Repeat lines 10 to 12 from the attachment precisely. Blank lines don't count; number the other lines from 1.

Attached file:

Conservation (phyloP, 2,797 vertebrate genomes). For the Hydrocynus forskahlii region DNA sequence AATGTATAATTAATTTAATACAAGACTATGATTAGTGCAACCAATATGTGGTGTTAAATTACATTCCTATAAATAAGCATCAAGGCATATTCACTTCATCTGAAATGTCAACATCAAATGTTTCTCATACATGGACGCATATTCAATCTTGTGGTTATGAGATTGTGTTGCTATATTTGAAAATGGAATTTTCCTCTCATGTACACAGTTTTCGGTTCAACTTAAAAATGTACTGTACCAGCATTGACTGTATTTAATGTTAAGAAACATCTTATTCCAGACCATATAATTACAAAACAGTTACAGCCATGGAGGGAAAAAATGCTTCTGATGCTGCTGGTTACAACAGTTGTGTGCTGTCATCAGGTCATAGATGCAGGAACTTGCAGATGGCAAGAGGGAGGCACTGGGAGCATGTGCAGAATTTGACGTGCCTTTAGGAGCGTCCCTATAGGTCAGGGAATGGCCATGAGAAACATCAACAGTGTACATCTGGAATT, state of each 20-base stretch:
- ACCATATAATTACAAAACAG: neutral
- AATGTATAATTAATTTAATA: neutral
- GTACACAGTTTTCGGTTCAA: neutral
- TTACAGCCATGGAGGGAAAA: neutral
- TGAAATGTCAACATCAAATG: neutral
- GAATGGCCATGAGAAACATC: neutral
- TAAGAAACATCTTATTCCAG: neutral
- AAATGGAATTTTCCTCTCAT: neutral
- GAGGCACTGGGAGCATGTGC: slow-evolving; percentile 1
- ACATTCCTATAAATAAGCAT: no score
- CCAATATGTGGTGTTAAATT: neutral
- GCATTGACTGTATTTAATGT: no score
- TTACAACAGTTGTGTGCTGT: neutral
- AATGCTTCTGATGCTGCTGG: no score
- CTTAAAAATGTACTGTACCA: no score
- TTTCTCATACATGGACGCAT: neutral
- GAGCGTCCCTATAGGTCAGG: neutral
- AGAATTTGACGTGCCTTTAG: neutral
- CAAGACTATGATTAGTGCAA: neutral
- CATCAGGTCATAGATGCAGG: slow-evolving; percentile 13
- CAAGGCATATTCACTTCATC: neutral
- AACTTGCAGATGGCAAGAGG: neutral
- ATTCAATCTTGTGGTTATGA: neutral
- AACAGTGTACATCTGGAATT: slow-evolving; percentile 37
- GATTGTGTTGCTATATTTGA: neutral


- GAGGCACTGGGAGCATGTGC: slow-evolving; percentile 1
- ACATTCCTATAAATAAGCAT: no score
- CCAATATGTGGTGTTAAATT: neutral